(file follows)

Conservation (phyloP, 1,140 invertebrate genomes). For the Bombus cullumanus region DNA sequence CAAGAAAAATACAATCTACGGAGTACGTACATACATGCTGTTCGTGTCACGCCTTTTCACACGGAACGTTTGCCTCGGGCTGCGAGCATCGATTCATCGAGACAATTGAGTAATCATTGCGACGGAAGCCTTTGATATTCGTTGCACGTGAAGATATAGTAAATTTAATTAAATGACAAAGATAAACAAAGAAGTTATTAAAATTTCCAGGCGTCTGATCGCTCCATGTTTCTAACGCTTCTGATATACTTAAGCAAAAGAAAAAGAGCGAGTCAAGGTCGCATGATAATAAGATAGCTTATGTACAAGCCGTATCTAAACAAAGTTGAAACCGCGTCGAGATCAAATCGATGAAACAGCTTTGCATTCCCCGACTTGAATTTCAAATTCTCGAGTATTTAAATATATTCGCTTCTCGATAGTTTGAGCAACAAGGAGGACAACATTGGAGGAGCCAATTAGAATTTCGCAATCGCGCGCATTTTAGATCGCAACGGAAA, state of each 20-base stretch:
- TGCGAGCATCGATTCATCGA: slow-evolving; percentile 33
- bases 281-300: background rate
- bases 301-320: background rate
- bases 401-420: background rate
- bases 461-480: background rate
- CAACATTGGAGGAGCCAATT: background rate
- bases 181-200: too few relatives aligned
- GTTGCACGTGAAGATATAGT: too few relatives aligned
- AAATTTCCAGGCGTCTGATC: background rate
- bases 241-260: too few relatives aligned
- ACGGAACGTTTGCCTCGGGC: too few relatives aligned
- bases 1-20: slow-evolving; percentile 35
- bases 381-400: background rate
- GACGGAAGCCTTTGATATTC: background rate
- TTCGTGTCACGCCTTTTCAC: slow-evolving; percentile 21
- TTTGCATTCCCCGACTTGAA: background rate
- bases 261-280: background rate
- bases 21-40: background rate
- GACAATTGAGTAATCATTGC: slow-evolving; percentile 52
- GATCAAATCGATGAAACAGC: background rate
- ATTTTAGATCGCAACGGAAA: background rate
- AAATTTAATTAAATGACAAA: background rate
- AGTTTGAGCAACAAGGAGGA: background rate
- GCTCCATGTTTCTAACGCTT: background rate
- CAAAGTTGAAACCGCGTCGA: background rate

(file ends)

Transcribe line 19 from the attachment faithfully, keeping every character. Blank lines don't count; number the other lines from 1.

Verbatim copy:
- bases 21-40: background rate